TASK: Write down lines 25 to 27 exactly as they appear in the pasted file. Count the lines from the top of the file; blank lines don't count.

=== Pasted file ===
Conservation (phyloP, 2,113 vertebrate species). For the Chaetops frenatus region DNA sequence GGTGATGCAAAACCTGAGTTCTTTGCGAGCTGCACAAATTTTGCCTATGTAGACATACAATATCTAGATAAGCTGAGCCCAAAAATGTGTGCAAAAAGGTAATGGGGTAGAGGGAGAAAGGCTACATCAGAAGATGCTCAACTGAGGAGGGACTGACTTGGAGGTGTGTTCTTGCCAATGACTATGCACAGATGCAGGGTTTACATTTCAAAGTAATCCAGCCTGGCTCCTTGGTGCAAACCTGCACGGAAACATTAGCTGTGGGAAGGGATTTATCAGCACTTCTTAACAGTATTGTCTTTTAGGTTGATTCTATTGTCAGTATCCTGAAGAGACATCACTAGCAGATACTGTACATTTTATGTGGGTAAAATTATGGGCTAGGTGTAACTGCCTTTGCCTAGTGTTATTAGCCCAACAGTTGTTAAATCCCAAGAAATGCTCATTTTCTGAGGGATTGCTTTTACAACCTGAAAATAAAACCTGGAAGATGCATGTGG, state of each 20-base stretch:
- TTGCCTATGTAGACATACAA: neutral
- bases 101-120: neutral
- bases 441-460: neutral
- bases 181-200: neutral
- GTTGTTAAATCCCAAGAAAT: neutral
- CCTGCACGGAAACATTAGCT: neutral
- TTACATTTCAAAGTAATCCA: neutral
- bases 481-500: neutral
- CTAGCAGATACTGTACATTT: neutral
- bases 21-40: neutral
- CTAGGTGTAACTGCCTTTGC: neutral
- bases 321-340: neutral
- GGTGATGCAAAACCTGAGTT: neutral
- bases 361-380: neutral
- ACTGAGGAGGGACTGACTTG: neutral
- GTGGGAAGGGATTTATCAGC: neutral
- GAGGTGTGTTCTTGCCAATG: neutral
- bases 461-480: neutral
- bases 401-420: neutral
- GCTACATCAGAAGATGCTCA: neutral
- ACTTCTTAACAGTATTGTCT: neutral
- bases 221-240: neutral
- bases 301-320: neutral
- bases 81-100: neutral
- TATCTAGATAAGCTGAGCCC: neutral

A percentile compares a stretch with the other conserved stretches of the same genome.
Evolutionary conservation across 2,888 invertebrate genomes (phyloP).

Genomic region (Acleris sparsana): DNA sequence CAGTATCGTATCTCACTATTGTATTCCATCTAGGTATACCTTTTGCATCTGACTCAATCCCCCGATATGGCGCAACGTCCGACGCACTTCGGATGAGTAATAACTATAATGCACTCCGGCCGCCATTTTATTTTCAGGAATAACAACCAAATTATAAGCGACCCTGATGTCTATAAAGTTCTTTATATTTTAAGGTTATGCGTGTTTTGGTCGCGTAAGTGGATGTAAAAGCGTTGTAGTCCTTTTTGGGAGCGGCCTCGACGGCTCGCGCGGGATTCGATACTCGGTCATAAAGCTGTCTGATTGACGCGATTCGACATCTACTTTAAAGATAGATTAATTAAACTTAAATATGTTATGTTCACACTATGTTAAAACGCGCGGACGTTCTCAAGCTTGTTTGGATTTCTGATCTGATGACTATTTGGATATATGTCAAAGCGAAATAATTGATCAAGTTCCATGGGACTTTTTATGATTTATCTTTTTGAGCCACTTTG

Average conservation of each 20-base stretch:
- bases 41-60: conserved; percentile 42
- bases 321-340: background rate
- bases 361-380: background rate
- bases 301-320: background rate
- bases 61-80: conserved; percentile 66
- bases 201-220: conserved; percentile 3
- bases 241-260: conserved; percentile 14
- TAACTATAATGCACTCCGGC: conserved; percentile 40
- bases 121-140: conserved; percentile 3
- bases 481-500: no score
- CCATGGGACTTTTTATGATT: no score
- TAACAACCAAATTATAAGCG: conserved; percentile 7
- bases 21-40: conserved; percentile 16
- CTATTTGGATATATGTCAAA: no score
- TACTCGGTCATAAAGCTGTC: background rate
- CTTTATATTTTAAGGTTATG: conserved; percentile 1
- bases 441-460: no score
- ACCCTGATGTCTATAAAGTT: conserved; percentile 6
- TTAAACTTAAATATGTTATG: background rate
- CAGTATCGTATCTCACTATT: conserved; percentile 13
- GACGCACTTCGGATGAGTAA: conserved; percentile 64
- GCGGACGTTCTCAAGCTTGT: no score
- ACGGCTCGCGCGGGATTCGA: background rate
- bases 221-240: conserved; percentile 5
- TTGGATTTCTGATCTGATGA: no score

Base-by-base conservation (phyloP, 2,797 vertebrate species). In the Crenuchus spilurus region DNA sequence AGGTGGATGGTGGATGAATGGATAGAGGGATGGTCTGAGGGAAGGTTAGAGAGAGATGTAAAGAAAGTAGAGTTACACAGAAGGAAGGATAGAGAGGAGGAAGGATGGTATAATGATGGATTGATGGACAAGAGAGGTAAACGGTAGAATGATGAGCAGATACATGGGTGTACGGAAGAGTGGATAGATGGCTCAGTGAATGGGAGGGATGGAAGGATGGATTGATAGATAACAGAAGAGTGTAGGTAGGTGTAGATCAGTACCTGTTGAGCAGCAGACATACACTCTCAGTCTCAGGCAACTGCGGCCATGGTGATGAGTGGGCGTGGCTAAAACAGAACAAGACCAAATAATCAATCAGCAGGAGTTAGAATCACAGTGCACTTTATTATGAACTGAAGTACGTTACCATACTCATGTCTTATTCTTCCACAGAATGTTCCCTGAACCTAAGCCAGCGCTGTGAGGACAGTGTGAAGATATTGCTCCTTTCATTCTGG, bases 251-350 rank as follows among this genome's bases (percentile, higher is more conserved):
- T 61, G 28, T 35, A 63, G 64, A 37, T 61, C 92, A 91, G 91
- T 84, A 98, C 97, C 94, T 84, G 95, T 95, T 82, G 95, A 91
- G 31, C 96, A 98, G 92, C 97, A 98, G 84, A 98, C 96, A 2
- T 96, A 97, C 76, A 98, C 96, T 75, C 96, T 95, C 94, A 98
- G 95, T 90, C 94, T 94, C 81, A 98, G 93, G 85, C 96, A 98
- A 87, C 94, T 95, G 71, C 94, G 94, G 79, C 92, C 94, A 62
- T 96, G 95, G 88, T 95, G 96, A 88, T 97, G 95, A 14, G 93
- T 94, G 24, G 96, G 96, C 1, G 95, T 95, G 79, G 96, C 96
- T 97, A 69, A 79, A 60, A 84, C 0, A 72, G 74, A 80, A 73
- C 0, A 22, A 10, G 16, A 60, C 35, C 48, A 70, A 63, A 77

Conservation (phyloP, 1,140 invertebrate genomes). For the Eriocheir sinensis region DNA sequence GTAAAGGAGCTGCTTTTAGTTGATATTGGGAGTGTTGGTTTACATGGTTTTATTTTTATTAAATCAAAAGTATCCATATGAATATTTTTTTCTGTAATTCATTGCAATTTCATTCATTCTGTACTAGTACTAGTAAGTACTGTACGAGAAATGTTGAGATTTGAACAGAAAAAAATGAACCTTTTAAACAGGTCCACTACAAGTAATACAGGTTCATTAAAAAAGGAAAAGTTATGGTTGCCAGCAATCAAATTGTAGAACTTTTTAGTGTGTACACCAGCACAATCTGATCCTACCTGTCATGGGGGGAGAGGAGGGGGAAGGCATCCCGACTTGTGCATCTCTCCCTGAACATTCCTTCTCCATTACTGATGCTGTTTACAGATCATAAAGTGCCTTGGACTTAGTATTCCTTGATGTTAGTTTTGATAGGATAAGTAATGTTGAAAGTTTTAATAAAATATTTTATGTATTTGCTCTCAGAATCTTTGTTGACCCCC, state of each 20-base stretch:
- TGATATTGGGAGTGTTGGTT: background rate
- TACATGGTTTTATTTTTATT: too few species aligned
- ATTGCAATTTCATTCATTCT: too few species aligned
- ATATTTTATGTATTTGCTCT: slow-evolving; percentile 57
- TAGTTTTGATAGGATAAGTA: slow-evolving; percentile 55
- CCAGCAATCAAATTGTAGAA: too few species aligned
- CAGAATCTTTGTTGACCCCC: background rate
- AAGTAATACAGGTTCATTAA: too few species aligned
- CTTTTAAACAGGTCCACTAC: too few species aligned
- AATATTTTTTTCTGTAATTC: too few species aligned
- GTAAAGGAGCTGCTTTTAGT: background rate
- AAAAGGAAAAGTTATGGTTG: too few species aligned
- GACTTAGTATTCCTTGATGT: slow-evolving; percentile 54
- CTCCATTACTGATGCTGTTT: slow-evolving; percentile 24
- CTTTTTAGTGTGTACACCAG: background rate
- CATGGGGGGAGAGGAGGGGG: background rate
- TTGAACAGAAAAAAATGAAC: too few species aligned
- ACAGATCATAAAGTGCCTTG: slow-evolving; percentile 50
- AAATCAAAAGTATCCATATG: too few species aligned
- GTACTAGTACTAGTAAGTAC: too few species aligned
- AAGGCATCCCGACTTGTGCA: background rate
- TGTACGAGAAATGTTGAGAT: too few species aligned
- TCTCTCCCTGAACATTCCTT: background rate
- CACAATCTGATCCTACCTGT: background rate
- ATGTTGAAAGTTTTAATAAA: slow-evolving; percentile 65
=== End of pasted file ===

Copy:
- bases 81-100: neutral
- TATCTAGATAAGCTGAGCCC: neutral

A percentile compares a stretch with the other conserved stretches of the same genome.